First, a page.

The Ontario government is investing more than $3.7 million into the construction careers for members of Treaty #3 First Nation communities.

Yesterday (November 9, 2021), Minister of Indigenous Affairs, Greg Rickford alongside Monte McNaughton, Minister of Labour, Training, and Skills Development made the announcement at the Seven Generations Education Institute.

The investment will go towards training 110 members of Treaty #3 communities and allow them a rewarding career in construction. The training will give them the skills needed to assist in the twinning of the TransCanada Highway 17.

“Our province faces a severe shortage of skilled workers, with tens of thousands of jobs in construction going unfilled daily,” said Minister McNaughton. “Many of these jobs pay six figures, with pension and benefits. Today’s investment will give First Nations people in Northern Ontario the training and skills they need to open the door to these meaningful career opportunities, helping build better lives for themselves and their loved ones.”

Each member will be provided up to $3,000 to cover costs such as transportation, childcare, and other expenses that could be a barrier. The training will run from March 2021 until July 2023.

Graduates of the training program will be able to pursue jobs as construction craft workers, heavy equipment operators, general construction workers, and concrete workers. Some of these jobs pay as high as $44 an hour.

Members of the Niiwin Wendaanimok, which represent the four Kenora area First Nations in Treaty #3 territory were on hand to speak on the importance of this provincial investment. The communities involved include Washagamis Bay First Nation, Shoal Lake 40 First Nation, Wauzhusk Onigum First Nation, and Niisaachewan Anishinaabe Nation.

“A lot of keywords out there are reconciliation, and now economic reconciliation is the keyword that comes to mind. Now we’re starting to get involved in a lot of projects. All of it boils down to the people,” said Chief Chris Skead, Wauzhushk Onigum Nation.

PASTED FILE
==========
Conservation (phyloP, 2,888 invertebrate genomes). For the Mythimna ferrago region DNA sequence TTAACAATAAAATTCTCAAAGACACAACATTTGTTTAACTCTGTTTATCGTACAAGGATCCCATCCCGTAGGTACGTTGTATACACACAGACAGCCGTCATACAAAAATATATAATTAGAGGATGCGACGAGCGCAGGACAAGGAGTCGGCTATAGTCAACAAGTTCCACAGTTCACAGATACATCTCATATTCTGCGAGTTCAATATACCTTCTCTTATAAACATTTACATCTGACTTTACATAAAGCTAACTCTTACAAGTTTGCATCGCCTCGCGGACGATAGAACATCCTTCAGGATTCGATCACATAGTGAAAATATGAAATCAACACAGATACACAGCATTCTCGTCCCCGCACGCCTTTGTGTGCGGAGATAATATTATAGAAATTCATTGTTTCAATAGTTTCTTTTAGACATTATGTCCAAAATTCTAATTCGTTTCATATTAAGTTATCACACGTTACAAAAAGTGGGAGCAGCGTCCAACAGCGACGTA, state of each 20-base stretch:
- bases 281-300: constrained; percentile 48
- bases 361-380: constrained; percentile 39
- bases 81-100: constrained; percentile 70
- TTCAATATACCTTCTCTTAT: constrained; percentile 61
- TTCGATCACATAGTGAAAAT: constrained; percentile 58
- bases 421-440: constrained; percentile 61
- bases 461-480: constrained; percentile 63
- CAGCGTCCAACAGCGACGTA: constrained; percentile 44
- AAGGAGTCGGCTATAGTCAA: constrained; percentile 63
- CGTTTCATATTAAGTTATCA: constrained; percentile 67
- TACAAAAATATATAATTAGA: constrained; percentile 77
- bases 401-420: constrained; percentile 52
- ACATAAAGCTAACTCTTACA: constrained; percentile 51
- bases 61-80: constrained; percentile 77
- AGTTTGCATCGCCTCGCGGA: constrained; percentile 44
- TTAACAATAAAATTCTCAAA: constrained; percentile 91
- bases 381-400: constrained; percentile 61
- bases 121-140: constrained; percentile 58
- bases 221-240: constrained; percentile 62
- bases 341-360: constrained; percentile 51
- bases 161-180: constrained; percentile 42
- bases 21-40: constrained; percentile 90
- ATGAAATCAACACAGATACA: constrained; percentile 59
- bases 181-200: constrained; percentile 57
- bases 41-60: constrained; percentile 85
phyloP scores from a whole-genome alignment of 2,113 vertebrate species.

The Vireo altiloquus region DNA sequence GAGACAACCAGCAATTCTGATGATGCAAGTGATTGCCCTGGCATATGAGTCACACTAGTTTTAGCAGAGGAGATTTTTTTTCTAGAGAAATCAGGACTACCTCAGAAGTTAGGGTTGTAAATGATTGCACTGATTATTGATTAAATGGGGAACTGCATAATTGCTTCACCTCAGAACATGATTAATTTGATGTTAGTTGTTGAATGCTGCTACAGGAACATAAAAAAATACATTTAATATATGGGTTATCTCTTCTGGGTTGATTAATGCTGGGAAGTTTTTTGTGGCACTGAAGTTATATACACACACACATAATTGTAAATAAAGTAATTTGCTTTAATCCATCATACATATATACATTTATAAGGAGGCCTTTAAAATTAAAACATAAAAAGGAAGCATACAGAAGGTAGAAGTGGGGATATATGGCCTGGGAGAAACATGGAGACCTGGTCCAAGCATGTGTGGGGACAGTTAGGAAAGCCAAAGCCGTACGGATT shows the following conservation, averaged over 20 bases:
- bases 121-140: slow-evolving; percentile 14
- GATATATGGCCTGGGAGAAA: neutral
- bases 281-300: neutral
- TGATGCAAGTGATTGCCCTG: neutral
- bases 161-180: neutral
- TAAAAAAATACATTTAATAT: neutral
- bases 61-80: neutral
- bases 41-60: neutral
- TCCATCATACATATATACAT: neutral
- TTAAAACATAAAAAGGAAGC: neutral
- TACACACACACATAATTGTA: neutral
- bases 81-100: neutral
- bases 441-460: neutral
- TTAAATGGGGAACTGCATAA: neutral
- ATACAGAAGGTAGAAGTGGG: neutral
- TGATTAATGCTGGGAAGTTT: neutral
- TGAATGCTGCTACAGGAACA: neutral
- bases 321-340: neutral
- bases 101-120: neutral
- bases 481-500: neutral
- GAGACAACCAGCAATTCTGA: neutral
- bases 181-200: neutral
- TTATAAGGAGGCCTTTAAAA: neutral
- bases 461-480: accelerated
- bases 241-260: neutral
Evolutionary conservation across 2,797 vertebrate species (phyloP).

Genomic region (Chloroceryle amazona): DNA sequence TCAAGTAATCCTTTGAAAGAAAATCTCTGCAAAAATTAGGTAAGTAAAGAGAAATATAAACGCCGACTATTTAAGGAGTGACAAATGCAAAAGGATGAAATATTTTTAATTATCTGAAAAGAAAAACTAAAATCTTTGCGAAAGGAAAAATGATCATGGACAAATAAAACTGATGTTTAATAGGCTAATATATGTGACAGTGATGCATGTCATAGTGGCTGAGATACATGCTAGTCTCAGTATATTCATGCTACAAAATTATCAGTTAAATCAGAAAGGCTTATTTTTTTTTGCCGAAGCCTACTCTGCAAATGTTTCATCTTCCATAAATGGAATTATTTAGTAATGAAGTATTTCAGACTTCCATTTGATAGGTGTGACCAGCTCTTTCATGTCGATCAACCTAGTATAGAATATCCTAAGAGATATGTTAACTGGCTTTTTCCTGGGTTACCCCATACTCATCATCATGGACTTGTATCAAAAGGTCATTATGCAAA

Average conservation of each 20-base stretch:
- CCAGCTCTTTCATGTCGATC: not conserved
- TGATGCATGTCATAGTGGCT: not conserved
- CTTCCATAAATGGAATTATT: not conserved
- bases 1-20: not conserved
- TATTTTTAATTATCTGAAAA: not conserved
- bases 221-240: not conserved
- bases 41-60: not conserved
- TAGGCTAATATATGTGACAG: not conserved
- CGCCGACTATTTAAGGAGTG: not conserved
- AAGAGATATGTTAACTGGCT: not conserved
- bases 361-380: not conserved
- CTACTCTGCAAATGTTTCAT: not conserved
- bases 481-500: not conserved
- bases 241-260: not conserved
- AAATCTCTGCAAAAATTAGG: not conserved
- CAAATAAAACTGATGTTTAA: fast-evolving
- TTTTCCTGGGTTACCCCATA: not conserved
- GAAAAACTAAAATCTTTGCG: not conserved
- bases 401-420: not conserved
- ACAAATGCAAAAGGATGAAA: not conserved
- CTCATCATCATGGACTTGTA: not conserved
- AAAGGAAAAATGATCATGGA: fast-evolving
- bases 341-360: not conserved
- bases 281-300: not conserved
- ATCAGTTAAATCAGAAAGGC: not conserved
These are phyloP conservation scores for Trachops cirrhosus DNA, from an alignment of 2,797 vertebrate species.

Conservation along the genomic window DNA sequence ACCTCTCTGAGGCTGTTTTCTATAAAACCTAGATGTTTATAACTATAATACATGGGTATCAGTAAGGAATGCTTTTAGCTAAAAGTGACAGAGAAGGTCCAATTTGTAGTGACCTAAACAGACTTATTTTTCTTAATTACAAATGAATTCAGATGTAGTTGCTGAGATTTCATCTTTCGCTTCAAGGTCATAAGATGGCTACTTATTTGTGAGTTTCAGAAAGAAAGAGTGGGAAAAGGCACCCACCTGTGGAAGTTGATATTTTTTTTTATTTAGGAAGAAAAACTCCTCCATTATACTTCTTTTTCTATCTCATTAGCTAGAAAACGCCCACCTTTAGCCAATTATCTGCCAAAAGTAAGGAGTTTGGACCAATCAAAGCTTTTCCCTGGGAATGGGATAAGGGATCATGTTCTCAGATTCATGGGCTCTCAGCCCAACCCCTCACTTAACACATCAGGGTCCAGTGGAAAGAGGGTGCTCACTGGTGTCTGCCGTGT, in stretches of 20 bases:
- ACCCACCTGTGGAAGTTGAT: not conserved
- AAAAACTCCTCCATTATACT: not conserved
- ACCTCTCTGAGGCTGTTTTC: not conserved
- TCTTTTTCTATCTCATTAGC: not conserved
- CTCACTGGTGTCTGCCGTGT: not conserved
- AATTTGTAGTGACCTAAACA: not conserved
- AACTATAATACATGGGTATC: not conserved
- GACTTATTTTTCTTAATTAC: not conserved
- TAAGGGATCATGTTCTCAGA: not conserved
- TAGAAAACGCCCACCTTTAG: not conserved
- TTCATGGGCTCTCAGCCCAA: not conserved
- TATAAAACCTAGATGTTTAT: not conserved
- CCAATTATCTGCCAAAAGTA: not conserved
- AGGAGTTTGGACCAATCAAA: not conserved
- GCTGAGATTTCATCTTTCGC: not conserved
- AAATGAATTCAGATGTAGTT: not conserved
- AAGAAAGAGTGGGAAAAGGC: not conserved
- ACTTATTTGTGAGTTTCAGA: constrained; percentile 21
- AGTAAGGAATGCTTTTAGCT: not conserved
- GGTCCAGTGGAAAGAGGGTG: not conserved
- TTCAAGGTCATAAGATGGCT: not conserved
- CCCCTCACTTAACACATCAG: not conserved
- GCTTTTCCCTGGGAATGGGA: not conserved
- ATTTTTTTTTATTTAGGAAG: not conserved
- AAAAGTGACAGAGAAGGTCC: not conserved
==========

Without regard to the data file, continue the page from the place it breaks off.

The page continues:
"Historically, we Anishinaabeg in Treaty 3 held a key position in the governance, the economy and especially the transportation system of Turtle Island. With the support of some Supreme Court decisions and some willing partners, we are now reclaiming that position. This training project developed by our company in partnership with the Ministry of Labour, Training and Skills Development is another step along our road to full participation in the life and economy of our Treaty territory. Fasten your seatbelt, there is so much more to come. " added Chief Lorraine Cobiness, Niisaachewan Anishinaabe Nation

The project will prioritize First Nation people who are unemployed, underemployed, or at risk of losing their jobs, and put them in a successful construction career.

“Our government is once again demonstrating its commitment to supporting the skilled trades while promoting inclusion and opportunities in Indigenous communities,” said Minister Rickford. “Today’s investments will help to further bridge the opportunity gap for Indigenous workers, their families, and their communities. This project will be a game-changer for many of Kenora’s Indigenous peoples who can now look forward to a more prosperous, secure future.”

Yesterday’s announcement will address this skills gap some First Nations members face by providing participants with a variety of free training programs, including secondary school upgrading, driver’s education, workplace safety and certification, and skills training needed for Highway 17 and other projects.